The Artist

Clyfford Still

Clyfford Still was among the first generation of Abstract Expressionists who developed a new, powerful approach to painting in the years immediately following World War II. Still’s contemporaries included Philip Guston, Franz Kline, Willem de Kooning, Robert Motherwell, Barnett Newman, Jackson Pollock, and Mark Rothko. Though the styles and approaches of these artists varied considerably, Abstract Expressionism is marked by abstract forms, expressive brushwork, and monumental scale, all of which were used to convey universal themes about creation, life, struggle, and death (“the human condition”), themes that took on a considerable relevance during and after World War II.

The Irascibles

American abstract artists, The Irascibles, including William Baziotes, James C. Brooks, Jimmy Ernst, Adolph Gottlieb, Hedda Sterne, Clyfford Still, Willem de Kooning, Bradley Walter Tomlin, Barnett Newman, Jackson Pollock, Theodoros Stamos, Richard Pousette-Dart, Robert Motherwell, Ad Reinhardt, and Mark Rothko. Photo by Nina Leen//Time Life Pictures/Getty Images

Described by many as the most anti-traditional of the Abstract Expressionists, Still is credited with laying the groundwork for the movement. Still’s shift from representational painting to abstraction occurred between 1938 and 1942, earlier than his colleagues, who continued to paint in figurative-surrealist styles well into the 1940s.

Still was born in 1904 in Grandin, North Dakota, and spent his childhood in Spokane, Washington, and Bow Island in southern Alberta, Canada. Although Abstract Expressionism is identified as a New York movement, Still’s formative works were created during various teaching posts on the West Coast, first in Washington State and later in San Francisco. He also taught in Virginia in the early 1940s.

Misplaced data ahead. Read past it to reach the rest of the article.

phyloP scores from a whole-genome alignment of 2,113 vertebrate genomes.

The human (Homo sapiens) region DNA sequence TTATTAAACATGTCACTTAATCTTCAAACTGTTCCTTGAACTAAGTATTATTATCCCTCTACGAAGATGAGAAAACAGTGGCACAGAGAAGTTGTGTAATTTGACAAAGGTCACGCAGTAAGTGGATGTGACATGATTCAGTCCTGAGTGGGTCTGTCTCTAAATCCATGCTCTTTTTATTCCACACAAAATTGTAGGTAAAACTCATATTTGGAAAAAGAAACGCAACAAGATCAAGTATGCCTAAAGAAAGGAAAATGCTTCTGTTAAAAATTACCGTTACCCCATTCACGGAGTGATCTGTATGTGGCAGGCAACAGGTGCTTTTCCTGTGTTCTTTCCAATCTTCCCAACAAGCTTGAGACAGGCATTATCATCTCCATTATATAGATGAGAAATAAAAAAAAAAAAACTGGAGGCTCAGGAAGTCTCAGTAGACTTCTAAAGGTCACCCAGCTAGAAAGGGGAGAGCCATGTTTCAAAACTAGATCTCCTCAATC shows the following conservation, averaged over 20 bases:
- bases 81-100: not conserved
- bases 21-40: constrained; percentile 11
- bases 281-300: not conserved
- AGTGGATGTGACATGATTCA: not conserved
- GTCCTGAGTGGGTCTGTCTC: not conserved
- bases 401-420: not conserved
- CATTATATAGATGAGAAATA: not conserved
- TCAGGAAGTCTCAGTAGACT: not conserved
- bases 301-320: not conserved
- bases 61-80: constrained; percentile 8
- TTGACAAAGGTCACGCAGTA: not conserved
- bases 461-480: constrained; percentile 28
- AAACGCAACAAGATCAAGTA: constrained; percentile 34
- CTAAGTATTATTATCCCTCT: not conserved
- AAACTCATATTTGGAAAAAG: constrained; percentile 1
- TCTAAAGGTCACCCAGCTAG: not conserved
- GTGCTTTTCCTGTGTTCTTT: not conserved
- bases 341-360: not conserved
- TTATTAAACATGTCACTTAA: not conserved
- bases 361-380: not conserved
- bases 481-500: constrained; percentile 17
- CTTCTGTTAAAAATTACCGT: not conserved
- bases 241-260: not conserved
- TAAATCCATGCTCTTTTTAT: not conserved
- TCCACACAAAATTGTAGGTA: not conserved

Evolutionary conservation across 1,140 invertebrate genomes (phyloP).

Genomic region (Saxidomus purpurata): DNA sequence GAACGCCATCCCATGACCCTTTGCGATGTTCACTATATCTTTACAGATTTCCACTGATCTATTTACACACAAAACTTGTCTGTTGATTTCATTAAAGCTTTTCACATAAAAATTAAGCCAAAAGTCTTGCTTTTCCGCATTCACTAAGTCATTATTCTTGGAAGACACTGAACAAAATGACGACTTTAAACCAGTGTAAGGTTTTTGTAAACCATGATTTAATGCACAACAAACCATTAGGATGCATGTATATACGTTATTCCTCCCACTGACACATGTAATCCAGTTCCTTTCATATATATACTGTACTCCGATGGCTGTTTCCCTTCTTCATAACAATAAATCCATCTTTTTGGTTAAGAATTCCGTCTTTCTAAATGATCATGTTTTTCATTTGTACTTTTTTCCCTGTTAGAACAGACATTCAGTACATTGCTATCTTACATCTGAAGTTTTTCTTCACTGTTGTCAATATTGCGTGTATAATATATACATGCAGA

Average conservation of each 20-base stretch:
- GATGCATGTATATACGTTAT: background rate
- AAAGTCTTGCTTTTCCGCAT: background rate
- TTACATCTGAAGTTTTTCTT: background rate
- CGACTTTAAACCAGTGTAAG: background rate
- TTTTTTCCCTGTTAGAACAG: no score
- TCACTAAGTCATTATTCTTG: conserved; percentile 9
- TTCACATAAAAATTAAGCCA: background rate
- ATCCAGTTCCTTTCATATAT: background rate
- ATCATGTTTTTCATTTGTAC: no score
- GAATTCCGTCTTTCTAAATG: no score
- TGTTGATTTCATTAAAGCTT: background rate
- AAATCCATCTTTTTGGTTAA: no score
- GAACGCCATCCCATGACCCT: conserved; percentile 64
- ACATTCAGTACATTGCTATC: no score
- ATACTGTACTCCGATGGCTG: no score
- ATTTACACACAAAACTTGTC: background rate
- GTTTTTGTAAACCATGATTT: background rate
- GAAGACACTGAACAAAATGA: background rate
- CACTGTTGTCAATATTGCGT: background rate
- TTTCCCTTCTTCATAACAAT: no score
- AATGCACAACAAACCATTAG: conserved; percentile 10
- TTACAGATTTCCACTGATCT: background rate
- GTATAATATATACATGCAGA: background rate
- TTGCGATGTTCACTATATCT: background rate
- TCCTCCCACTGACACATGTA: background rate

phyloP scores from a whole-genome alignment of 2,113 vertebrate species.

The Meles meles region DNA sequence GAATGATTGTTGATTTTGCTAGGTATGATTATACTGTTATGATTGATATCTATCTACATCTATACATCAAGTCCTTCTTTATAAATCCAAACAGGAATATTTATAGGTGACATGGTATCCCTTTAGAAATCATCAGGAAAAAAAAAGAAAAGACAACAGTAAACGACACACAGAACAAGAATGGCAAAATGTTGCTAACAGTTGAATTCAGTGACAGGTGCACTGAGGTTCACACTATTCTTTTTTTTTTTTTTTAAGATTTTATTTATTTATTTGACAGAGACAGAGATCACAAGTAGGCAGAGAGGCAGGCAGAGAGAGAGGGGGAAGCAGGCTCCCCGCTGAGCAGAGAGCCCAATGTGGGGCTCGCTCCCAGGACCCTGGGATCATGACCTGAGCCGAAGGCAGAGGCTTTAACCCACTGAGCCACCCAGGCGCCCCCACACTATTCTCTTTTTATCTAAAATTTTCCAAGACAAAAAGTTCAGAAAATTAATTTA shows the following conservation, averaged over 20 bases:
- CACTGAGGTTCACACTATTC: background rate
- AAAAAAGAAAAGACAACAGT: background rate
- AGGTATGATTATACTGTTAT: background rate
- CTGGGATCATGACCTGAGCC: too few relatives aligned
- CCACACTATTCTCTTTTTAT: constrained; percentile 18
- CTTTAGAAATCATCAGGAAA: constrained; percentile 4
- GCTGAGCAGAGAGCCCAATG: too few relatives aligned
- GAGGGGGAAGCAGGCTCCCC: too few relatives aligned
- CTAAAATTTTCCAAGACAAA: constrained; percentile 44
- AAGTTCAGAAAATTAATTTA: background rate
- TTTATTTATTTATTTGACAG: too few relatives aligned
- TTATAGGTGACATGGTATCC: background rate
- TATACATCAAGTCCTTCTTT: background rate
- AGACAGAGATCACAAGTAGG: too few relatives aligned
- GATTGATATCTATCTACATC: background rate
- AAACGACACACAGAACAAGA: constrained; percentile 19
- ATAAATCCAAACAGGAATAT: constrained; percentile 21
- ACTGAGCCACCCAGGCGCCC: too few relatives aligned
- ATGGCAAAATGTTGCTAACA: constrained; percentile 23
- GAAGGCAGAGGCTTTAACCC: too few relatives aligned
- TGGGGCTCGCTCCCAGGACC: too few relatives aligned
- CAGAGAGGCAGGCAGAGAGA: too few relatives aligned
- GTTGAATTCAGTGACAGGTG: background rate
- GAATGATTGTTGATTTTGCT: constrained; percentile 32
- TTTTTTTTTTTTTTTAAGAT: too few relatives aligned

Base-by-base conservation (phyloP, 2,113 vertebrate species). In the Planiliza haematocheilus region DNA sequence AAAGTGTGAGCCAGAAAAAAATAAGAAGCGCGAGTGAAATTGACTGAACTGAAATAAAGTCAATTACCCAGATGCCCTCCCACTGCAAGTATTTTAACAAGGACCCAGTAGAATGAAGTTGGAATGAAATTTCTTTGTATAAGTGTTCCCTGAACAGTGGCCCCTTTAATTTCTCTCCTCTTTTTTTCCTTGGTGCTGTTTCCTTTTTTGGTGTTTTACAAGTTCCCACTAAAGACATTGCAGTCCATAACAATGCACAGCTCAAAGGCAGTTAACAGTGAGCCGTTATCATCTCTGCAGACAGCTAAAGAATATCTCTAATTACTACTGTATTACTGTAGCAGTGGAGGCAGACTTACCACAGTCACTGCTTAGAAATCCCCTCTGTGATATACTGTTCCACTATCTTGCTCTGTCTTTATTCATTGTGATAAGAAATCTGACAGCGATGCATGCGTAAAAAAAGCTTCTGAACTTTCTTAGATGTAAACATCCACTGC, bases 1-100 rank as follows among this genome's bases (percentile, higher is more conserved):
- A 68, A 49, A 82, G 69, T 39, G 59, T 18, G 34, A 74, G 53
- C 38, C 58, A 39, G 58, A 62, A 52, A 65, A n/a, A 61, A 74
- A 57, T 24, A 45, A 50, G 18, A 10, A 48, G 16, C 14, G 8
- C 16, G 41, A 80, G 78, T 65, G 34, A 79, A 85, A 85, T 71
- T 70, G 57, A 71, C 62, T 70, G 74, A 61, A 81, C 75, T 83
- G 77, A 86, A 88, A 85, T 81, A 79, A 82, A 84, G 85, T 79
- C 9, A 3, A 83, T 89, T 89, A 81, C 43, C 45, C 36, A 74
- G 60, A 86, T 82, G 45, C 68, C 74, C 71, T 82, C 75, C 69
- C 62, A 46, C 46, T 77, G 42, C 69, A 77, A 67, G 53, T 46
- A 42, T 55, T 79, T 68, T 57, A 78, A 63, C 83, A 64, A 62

Betty Parsons announcement

Exhibition announcement for the Betty Parsons Gallery from 1951, part of the Clyfford Still archives that includes exhibition ephemera, exhibition catalogues, installation photographs, and publications. Courtesy Clyfford Still Museum Archives

Still visited New York for extended stays in the late 1940s and became associated with the two galleries that launched this new American art to the world—the Art of This Century and Betty Parsons galleries. He lived in New York for most of the 1950s, during the height of the Abstract Expressionism movement—also a time when he became increasingly critical of the art world. In the early 1950s, Still severed ties with commercial galleries and in 1961 moved to Maryland, removing himself further from the art establishment. He remained in Maryland with his second wife, Patricia, until his death in 1980.

In 1979, New York’s Metropolitan Museum of Art organized the largest survey of Still’s art to date and the largest presentation afforded by the institution to the work of a living artist. Following his death, all works that had not entered the public domain were sealed off from both public and scholarly view, closing off access to one of the most significant American painters of the 20th century.


Abstract Expressionism

Abstract Expressionism refers to an American art movement that emerged after World War II during the 1950s. The artists who are generally considered Abstract Expressionists experimented with new approaches to painting in a number of unique ways. They “broke free” from traditional painting methods (like keeping the canvas on an easel, or painting with traditional tools like brushes). Although Abstract Expressionist artists’ paintings look very different, their work tends to share several key characteristics.

For more information, download this guide to Abstract Expressionism (PDF).

Clyfford Still, by Erwin Blumenfeld © Yvette Blumenfeld Georges Deeton. Courtesy Art + Commerce